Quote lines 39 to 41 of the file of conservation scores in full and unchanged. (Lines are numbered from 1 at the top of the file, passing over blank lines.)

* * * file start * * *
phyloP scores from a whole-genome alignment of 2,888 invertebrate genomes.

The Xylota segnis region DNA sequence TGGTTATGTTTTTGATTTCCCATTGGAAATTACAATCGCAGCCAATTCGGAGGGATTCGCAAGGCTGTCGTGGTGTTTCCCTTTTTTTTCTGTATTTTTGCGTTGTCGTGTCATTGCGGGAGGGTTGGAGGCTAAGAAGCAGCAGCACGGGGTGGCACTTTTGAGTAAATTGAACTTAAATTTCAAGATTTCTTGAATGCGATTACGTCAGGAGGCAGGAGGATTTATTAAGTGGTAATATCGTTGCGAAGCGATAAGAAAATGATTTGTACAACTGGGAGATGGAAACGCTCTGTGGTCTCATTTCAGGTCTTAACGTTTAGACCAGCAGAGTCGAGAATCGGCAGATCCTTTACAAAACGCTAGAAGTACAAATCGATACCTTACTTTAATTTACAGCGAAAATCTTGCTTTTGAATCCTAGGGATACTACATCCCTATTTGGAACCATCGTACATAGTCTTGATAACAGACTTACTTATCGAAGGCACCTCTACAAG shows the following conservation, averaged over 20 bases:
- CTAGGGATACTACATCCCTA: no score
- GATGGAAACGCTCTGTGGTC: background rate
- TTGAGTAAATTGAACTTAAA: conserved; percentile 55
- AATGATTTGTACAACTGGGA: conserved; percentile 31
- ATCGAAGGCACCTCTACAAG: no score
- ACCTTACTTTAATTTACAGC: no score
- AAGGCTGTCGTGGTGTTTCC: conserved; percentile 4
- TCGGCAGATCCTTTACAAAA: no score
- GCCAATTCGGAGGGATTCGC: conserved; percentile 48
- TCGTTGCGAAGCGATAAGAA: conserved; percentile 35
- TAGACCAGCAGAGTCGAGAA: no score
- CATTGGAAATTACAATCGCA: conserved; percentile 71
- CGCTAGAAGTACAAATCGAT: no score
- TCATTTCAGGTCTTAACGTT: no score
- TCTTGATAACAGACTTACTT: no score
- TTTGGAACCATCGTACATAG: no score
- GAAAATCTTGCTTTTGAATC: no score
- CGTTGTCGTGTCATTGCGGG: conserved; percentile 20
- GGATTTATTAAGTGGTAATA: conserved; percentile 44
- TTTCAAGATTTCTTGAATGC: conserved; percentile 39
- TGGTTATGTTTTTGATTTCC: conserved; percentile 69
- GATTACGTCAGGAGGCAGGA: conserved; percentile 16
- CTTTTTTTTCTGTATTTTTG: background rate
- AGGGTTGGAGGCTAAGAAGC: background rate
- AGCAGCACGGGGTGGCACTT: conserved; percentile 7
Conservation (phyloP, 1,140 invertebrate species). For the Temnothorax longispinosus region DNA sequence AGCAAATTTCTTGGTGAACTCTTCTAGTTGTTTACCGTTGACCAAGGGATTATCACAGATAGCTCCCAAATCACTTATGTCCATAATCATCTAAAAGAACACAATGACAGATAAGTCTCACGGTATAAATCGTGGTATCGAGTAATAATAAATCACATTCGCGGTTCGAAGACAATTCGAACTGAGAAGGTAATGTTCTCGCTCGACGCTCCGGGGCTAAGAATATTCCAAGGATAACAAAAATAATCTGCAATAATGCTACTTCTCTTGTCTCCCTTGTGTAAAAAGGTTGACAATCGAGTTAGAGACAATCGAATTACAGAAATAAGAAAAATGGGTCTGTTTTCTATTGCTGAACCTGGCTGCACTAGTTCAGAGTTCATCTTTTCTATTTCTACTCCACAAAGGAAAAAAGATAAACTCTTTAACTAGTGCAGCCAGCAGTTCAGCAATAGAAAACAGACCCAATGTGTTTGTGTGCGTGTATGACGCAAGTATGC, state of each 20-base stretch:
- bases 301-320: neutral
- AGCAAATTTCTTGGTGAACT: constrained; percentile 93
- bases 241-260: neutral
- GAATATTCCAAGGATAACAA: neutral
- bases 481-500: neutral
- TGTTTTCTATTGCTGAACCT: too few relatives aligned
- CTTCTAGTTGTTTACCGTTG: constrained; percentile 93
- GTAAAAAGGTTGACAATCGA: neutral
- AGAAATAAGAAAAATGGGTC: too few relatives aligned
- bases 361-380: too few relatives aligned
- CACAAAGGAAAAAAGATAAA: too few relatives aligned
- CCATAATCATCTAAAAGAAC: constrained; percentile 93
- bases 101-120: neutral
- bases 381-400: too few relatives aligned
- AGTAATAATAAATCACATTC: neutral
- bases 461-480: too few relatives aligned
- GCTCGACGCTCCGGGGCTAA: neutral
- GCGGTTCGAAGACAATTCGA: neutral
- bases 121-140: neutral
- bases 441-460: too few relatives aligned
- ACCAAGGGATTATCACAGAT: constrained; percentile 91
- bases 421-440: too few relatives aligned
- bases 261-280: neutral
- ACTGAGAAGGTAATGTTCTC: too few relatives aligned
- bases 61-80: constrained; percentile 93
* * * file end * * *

- CACAAAGGAAAAAAGATAAA: too few relatives aligned
- CCATAATCATCTAAAAGAAC: constrained; percentile 93
- bases 101-120: neutral